Diversification of CYCLOIDEA-like genes in Dipsacaceae (Dipsacales): implications for the evolution of capitulum inflorescences
1 Department of Ecology and Evolutionary Biology, Yale University, P.O. Box 208106, New Haven, Connecticut 06520-8106, USA
2 Department of Biological Sciences, 8000 Utopia Pkwy, St John's University, Jamaica, New York 11439, USA
3 Department of Ecology and Evolutionary Biology and the Peabody Museum of Natural History, Yale University, P.O. Box 208106, New Haven, Connecticut 06520-8106, USA
4 Department of Evolutionary Botany, University of Neuchâtel, Rue Emile-Argand 11, CH-2009, Neuchâtel, Switzerland
BMC Evolutionary Biology 2011, 11:325 doi:10.1186/1471-2148-11-325Published: 6 November 2011
CYCLOIDEA (CYC)-like genes have been implicated in the development of capitulum inflorescences (i.e. flowering heads) in Asteraceae, where many small flowers (florets) are packed tightly into an inflorescence that resembles a single flower. Several rounds of duplication of CYC-like genes have occurred in Asteraceae, and this is hypothesized to be correlated with the evolution of the capitulum, which in turn has been implicated in the evolutionary success of the group. We investigated the evolution of CYC-like genes in Dipsacaceae (Dipsacales), a plant clade in which capitulum inflorescences originated independently of Asteraceae. Two main inflorescence types are present in Dipsacaceae: (1) radiate species contain two kinds of floret within the flowering head (disk and ray), and (2) discoid species contain only disk florets. To test whether a dynamic pattern of gene duplication, similar to that documented in Asteraceae, is present in Dipsacaceae, and whether these patterns are correlated with different inflorescence types, we inferred a CYC-like gene phylogeny for Dipsacaceae based on representative species from the major lineages.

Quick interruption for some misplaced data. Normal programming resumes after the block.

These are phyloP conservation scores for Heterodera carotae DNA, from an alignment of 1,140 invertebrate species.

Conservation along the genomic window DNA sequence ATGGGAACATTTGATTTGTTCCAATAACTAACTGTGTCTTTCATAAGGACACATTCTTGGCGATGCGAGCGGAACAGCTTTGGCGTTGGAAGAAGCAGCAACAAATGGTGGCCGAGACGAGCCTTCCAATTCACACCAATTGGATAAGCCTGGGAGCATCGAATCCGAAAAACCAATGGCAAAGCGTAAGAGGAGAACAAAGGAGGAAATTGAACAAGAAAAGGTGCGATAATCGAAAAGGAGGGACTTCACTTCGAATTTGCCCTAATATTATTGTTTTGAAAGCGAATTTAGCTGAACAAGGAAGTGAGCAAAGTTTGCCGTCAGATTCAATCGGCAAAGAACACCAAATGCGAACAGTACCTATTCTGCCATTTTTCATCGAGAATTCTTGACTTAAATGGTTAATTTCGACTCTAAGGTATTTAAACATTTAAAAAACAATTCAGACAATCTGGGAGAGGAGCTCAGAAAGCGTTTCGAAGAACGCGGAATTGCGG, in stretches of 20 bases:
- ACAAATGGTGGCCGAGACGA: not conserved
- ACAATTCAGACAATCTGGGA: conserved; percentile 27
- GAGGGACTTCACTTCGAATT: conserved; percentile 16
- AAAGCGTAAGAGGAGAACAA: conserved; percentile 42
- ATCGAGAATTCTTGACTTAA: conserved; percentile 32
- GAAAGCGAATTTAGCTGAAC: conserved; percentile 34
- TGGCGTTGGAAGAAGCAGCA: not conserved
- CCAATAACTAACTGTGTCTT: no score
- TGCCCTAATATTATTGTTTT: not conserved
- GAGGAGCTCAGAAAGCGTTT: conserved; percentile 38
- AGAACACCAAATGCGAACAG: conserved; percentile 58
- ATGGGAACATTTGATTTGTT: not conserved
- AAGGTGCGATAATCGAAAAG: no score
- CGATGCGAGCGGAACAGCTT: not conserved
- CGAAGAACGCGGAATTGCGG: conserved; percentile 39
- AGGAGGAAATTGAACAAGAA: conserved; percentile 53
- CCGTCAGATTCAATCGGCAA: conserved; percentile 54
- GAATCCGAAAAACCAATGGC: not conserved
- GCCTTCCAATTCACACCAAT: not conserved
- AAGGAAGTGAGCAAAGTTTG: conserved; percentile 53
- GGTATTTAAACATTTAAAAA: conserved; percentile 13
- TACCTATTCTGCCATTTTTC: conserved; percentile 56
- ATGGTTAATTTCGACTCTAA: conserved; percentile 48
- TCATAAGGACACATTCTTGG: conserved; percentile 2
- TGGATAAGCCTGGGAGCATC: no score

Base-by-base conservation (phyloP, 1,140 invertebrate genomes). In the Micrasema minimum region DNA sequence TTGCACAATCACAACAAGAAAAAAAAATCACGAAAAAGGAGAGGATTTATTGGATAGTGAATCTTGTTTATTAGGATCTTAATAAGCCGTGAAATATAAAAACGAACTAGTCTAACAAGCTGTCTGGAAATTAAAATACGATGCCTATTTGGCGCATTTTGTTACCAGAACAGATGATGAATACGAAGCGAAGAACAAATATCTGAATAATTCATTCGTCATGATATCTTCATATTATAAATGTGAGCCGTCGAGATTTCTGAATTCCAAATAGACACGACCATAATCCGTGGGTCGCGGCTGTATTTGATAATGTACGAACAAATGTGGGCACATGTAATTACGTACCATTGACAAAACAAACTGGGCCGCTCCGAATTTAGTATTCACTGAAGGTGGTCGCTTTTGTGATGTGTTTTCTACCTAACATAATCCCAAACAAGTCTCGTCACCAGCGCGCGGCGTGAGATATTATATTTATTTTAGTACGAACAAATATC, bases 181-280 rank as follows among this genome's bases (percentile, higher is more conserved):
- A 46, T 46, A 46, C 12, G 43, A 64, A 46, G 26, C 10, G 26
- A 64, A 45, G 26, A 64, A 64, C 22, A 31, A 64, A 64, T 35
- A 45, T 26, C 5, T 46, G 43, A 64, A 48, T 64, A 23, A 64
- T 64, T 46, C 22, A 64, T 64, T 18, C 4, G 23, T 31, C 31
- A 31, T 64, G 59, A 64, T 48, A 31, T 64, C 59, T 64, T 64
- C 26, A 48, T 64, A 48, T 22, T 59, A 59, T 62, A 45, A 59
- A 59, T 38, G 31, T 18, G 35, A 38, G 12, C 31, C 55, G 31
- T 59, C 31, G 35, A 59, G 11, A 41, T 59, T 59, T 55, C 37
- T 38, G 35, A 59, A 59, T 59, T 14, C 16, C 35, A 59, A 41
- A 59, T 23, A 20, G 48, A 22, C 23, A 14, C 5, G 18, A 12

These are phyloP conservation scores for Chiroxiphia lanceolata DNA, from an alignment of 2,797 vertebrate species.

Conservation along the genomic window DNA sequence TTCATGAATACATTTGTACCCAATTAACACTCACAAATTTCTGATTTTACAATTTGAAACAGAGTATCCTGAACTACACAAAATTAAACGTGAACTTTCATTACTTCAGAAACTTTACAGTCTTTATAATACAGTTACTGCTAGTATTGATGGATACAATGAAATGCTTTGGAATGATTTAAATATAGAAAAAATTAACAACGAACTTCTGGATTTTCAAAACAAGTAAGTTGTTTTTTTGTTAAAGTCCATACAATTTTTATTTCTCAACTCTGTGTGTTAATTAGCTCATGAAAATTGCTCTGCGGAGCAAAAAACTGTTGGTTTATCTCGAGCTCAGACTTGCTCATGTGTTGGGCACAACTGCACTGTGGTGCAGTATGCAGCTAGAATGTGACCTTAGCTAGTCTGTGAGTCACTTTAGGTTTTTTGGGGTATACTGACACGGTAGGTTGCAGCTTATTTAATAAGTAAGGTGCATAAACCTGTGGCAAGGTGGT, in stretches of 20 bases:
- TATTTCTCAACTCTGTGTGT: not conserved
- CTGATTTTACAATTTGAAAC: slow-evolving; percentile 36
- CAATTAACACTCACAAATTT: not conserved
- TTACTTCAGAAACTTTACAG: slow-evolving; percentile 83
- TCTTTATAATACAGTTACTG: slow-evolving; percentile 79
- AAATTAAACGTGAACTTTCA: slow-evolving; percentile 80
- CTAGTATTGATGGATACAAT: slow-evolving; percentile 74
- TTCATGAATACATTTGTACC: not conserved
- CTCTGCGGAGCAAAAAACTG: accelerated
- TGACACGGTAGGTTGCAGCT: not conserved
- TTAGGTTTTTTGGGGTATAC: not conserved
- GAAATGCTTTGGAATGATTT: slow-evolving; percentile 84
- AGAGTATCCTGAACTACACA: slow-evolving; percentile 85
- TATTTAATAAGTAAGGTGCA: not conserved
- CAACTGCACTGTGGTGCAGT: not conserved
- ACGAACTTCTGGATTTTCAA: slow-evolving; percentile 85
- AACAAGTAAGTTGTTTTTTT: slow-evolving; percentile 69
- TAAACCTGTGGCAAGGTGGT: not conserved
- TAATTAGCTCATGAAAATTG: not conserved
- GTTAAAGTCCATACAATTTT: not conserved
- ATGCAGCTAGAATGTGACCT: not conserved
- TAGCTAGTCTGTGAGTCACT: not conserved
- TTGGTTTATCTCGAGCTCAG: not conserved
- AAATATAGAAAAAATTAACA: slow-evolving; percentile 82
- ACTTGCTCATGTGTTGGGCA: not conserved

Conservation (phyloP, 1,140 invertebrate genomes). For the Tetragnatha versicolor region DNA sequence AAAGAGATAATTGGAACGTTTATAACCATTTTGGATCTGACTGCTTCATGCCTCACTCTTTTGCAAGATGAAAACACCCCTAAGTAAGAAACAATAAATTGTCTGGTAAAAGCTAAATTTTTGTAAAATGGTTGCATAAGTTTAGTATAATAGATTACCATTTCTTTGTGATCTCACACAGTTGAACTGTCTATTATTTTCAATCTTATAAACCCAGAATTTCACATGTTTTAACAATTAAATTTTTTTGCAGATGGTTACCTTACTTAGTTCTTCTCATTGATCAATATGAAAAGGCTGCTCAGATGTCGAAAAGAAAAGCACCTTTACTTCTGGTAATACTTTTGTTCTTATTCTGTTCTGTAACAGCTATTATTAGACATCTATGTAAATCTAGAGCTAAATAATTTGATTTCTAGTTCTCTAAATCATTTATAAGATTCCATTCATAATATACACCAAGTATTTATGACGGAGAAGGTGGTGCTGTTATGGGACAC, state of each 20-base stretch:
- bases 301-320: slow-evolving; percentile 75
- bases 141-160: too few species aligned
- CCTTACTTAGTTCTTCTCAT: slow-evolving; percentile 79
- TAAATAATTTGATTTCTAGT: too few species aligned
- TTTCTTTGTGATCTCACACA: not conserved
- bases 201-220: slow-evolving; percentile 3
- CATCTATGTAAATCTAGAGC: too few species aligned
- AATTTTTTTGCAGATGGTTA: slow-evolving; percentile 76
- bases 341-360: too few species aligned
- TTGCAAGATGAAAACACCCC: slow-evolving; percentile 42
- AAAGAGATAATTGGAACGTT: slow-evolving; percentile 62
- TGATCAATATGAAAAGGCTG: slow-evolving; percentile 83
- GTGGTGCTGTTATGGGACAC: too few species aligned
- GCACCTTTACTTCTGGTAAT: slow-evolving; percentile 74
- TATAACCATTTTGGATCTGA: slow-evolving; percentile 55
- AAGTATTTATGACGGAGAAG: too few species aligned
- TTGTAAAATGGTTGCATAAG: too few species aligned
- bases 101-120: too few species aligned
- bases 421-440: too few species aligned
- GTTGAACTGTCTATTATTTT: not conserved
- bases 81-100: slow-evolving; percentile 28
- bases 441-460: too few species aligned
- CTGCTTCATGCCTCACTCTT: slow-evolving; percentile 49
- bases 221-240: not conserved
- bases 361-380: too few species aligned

We recovered within Dipsacaceae the three major forms of CYC-like genes that have been found in most core eudicots, and identified several additional duplications within each of these clades. We found that the number of CYC-like genes in Dipsacaceae is similar to that reported for members of Asteraceae and that the same gene lineages (CYC1-like and CYC2B-like genes) have duplicated in a similar fashion independently in both groups. The number of CYC-like genes recovered for radiate versus discoid species differed, with discoid species having fewer copies of CYC1-like and CYC2B-like genes.
CYC-like genes have undergone extensive duplication in Dipsacaceae, with radiate species having more copies than discoid species, suggesting a potential role for these genes in the evolution of disk and ray florets. The similarity in CYC-like gene diversification seen in Dipsacaceae and some members of the Asteraceae sets the stage to investigate whether the convergent evolution of capitulum inflorescences in both groups may have been underlain by convergent evolution in the same gene family.